Ra

    Patron of: the sun, heaven, kingship, power, light.

    Appearance: a pharaoh wearing the sun disk on his head.

    Description: Ra was the almost universally-worshipped king of the gods and all-father of creation. A sun god, he was said to command the chariot that rode across the sky during the day. A king, he was the patron of the pharaoh. Ra is the most central god of the Egyptian pantheon.

    Ra’s position in the pantheon is unusual. He is the only god, apart from Osiris, who is definitely said to be not on the earth. Ra, it is said, is an aging god, still powerful, but too old to deal with his children any longer, so he has gone exclusively to the sky to watch over the world. Horus rules over the earth and the gods in his stead, demonstrating the divine right of kingship.

    Sound like anyone familiar?

    from http://www.touregypt.net/godsofegypt/ra.htm

  4. I am not sure that Widmore funded Dharma… if he did, he would know where to find the island instead of having to rely on clues from The Black Rock’s ledger which he bought at the auction, or on the Dharma’s Lamppost room.

  5. One thing that I don’t think anyone has mentioned anywhere is that Set has ears. They are flat-topped ears unlike the sharp Anubis ears… so the statue could be Set? Although there are also other eared characters in the Egyptian pantheon.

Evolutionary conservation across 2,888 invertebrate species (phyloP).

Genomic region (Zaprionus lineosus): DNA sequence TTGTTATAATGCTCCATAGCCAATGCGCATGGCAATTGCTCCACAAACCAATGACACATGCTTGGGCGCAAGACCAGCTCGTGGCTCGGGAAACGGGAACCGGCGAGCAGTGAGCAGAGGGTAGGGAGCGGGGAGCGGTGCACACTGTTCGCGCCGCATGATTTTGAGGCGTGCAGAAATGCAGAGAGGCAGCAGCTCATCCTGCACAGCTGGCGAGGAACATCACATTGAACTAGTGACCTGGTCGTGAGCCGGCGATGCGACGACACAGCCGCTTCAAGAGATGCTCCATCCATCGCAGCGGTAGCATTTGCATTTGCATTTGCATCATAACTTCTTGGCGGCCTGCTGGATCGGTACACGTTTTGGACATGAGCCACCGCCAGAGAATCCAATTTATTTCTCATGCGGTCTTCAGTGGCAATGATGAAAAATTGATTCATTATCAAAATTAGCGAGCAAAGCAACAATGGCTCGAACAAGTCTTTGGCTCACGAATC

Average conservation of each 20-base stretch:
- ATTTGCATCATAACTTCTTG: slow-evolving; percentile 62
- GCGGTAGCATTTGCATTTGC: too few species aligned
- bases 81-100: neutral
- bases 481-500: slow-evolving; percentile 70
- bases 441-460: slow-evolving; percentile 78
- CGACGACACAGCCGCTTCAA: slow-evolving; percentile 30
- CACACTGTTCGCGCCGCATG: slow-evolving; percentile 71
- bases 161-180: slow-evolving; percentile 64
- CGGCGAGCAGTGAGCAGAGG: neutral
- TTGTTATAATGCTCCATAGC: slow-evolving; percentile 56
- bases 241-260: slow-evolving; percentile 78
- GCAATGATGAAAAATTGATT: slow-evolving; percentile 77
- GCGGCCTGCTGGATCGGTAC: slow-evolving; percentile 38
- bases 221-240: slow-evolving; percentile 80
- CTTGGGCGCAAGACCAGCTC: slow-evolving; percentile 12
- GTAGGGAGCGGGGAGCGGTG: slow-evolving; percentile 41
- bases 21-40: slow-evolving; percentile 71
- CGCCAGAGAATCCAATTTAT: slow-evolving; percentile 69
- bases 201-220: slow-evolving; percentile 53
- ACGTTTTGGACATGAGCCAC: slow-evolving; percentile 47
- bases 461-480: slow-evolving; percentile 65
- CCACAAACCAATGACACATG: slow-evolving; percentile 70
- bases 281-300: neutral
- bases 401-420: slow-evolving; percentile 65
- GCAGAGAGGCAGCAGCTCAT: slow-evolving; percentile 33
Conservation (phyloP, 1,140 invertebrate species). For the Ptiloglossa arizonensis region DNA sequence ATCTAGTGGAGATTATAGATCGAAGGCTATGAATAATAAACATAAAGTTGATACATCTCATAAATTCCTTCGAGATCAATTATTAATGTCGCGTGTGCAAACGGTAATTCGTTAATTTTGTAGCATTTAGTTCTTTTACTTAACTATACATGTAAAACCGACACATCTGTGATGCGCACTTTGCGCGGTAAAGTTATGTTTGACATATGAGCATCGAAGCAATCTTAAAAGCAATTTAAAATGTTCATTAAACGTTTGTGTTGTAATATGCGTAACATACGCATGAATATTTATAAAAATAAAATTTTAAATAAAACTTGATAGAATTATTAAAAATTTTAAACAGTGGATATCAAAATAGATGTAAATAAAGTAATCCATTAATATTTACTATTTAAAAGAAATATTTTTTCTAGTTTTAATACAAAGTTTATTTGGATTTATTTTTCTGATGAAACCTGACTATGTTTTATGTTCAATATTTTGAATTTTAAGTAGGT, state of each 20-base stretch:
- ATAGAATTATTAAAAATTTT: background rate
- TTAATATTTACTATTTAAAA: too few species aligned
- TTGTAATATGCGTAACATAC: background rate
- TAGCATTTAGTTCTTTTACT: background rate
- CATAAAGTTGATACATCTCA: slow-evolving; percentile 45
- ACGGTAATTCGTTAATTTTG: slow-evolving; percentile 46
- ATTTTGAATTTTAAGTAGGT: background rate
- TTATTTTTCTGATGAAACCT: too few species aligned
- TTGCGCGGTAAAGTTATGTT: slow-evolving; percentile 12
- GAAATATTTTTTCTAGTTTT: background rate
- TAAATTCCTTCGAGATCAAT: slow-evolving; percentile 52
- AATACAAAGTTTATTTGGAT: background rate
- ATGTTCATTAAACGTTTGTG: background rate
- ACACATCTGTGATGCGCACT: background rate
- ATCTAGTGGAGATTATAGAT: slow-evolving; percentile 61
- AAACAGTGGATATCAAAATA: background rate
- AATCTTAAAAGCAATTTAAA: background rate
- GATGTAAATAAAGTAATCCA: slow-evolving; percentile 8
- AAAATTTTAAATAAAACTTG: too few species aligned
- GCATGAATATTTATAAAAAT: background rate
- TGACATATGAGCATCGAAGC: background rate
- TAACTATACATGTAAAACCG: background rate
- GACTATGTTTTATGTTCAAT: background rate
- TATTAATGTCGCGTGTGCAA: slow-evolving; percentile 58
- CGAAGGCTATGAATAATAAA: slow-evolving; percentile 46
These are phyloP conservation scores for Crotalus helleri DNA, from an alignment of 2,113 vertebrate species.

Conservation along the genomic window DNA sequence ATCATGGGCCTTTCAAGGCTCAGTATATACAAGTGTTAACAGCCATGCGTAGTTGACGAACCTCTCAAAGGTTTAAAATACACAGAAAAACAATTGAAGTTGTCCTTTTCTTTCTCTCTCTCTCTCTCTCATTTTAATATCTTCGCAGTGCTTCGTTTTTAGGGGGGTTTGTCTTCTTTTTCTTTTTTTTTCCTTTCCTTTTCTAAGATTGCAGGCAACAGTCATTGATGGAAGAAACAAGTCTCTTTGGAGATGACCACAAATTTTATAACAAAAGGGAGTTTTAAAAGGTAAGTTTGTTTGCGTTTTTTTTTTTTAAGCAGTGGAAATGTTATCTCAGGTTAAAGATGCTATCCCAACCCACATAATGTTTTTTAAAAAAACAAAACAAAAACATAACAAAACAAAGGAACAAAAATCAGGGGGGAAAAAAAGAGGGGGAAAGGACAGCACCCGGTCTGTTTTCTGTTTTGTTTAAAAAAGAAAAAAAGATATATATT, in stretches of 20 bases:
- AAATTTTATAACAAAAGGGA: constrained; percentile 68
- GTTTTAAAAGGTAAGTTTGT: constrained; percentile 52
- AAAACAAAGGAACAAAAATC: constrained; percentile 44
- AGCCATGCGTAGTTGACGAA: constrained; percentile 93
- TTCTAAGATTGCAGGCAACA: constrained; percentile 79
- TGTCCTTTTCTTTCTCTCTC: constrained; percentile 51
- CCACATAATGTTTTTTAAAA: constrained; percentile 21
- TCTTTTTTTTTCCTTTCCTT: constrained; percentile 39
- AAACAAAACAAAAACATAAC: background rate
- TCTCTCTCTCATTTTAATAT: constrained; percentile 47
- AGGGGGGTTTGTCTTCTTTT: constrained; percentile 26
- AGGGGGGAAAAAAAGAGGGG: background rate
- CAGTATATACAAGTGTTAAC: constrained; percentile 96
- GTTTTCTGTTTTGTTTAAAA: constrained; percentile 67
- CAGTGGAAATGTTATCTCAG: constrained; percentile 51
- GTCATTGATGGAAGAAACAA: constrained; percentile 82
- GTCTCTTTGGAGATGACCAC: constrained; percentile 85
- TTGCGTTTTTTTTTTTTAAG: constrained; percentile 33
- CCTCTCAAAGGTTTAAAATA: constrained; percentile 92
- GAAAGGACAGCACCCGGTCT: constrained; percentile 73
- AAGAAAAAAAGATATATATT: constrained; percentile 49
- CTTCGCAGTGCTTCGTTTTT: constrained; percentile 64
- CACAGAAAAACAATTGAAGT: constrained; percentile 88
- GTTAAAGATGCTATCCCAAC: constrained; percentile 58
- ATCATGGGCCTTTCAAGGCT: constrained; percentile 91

6. Hi friends
    I am a student in the faculty of monuments and the most interesting in reading about Ancient Egyptian mythology. The myth of Horus is one of the main myths that had been told in several ways through out Pharaonic history. At the same time the value of this myth becomes greater when you know the myth of isis that is regarded as a symbol for self sacrifice in Ancient Egyptian mythology. to know about it you can go
    Myth of Horus Mother, Isis

  7. I think the black smoke might be the Egyptian god Apophis also known as Apep; the deification of darkness and chaos. A 16m snake whose gigantic body, often a concertina of coils and representative of a black void. Apophis is imagined as possessing a hideously loud roar. His head is also made of flint (the sparks we sometimes see in the smoke.) Maybe, just maybe.